1) The NTSB, while finding that all the participants in the accident made mistakes, including the Aeromexico crew, the Archer pilot, and the controller, the problem was found to be the ATC system as designed and managed by the FAA. In fact the “system” was really a hodgepodge of system “upgrades,” fixes, and other band-aids that had accumulated over decades, rather than a proper system appropriate for the airspace in question – or elsewhere.

    2) FAA compounded its error almost a year later by summarily closing the VFR corridor over LAX causing a flurry of near midair collision reports and tremendous disruption of traffic throughout Southern California.

    Following a massive protest by area aviation groups FAA Administrator Alan McCartor met with users and agreed that the problem was with the system and that the closure only led to worse problems. Ultimately that dialogue, with support from AOPA, led to the system of creating user groups across the country for dealing with airspace design and implementation.

    The first was the Southern California Airspace Users Working Group, which was instrumental not only in adding new VFR routes to the L.A. airspace, but also making a number of comments regarding the Reclassification of the nation’s airspace, which were supported by AOPA and most of which were adopted by FAA.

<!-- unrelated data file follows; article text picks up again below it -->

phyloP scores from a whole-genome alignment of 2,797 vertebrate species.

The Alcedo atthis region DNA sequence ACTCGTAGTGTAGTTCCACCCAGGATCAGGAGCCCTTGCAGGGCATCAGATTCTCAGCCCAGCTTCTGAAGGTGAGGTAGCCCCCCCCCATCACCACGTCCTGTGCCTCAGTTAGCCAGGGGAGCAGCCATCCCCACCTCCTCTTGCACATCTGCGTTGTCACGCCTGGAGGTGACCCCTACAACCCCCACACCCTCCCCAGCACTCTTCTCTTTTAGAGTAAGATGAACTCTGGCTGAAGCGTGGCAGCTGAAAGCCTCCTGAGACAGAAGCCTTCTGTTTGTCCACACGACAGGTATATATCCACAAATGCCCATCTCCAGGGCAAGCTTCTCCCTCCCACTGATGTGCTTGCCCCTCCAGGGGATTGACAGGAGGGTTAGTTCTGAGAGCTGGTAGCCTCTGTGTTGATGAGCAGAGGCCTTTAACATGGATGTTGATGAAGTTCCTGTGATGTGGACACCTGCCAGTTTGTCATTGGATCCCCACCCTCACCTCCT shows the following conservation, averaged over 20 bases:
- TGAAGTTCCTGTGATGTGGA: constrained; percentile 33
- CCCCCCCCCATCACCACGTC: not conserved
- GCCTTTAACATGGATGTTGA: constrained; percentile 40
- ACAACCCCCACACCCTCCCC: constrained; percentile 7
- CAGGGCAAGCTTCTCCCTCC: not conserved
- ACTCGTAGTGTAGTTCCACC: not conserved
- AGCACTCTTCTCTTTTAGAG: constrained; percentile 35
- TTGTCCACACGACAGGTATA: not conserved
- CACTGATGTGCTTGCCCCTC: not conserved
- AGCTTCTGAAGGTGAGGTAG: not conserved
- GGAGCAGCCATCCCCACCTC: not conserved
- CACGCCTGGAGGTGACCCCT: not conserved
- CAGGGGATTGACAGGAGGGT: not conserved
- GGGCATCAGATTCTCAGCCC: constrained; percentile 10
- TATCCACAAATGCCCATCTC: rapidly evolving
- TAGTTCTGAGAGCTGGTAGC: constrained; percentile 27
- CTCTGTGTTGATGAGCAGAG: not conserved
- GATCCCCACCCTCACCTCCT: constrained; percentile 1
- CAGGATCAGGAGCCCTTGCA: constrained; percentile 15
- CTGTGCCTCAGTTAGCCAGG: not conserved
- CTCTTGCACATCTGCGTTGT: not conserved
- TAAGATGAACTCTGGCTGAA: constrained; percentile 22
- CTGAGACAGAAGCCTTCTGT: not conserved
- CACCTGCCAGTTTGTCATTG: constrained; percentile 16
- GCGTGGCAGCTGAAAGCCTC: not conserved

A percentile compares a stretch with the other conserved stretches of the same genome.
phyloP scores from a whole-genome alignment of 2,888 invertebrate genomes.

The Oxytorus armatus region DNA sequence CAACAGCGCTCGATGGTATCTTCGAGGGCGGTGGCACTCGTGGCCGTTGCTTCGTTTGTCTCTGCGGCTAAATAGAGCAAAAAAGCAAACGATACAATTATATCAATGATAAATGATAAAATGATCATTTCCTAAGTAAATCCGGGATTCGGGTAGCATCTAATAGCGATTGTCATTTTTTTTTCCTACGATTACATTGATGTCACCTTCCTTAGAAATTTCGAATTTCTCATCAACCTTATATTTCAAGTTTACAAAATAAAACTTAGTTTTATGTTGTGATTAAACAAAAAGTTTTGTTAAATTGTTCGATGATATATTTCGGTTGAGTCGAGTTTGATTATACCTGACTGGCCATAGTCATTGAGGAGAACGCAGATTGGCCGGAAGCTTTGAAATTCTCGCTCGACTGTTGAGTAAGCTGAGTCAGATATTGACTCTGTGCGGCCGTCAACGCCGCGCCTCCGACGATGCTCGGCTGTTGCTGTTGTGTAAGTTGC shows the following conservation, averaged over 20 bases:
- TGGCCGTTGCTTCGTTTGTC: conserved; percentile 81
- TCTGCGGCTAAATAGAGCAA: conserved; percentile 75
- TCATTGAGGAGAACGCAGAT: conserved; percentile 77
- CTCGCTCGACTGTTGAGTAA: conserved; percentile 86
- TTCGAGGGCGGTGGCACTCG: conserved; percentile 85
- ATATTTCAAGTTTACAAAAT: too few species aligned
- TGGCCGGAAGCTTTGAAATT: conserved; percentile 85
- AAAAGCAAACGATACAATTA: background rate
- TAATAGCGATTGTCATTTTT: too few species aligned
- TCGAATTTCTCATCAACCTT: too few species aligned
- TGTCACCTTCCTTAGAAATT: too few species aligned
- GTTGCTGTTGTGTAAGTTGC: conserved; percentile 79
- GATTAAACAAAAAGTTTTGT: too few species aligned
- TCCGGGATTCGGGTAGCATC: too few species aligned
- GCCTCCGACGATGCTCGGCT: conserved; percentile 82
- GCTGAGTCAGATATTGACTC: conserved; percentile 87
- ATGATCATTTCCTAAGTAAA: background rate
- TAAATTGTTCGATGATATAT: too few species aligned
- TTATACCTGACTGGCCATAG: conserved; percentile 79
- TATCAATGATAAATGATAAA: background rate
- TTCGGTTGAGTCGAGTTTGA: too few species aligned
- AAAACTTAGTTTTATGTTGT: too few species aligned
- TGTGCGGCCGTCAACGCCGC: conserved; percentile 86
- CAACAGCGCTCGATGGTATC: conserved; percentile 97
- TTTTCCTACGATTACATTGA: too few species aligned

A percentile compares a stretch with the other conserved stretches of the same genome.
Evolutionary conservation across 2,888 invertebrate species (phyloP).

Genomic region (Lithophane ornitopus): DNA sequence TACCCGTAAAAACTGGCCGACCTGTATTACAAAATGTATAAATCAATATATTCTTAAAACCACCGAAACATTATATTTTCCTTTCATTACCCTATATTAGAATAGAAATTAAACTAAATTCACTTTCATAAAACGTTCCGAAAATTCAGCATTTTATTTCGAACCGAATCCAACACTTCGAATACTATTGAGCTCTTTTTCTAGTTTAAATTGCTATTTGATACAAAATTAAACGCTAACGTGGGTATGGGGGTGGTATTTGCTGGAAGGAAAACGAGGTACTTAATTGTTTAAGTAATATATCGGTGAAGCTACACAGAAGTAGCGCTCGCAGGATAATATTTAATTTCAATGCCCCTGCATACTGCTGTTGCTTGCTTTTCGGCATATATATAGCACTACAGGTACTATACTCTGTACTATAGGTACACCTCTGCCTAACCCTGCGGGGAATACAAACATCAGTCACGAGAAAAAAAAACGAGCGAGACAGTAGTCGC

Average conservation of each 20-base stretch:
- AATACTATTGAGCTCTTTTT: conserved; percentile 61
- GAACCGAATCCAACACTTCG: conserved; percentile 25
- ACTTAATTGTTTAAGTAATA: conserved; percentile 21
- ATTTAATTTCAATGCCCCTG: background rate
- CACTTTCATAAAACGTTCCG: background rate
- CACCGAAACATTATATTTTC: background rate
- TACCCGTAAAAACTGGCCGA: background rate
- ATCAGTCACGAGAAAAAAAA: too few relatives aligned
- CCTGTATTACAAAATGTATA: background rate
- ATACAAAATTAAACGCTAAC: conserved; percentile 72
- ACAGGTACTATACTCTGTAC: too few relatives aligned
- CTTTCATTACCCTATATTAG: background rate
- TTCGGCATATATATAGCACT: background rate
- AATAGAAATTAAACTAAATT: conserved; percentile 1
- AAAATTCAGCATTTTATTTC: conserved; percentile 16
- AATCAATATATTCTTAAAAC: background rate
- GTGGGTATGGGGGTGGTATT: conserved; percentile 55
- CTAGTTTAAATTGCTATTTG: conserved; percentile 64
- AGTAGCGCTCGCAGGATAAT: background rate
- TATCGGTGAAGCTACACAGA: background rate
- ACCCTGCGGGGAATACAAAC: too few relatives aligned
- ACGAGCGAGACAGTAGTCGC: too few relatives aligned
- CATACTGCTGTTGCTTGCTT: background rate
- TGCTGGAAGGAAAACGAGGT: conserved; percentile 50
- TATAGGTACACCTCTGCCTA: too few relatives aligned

Keep up the good work! – Rol

  4. Jason Says:

    This was a great blog entry. I encourage you to continue this theme. For us newer pilots, we sometimes grumble about all the regulations we must learn and commit to memory. The context provided by stories like this elevates that rote memorization up to a fuller comprehension. By understanding the price paid in blood by others, I have a deeper respect for the regulations I get to safely learn myself.

  5. Michael Perdaris Says:

    I found this an interesting post. My father was in seat 28J on flight 191 and did not survive. I was 6 years old at the time. Since then, my fascination with aviation has overcome my fear of it. I am now a 3,600 hr ATP and fly professionally as a corporate pilot, and have flown as a charter pilot in King Airs and Citations. I would be interested in seeing additional space devoted to this accident, as it was a turning point in wind shear detection equipment. I have also been told that there are simulation programs based on this accident, and I would like very much to have an opportunity to experience this scenario first hand.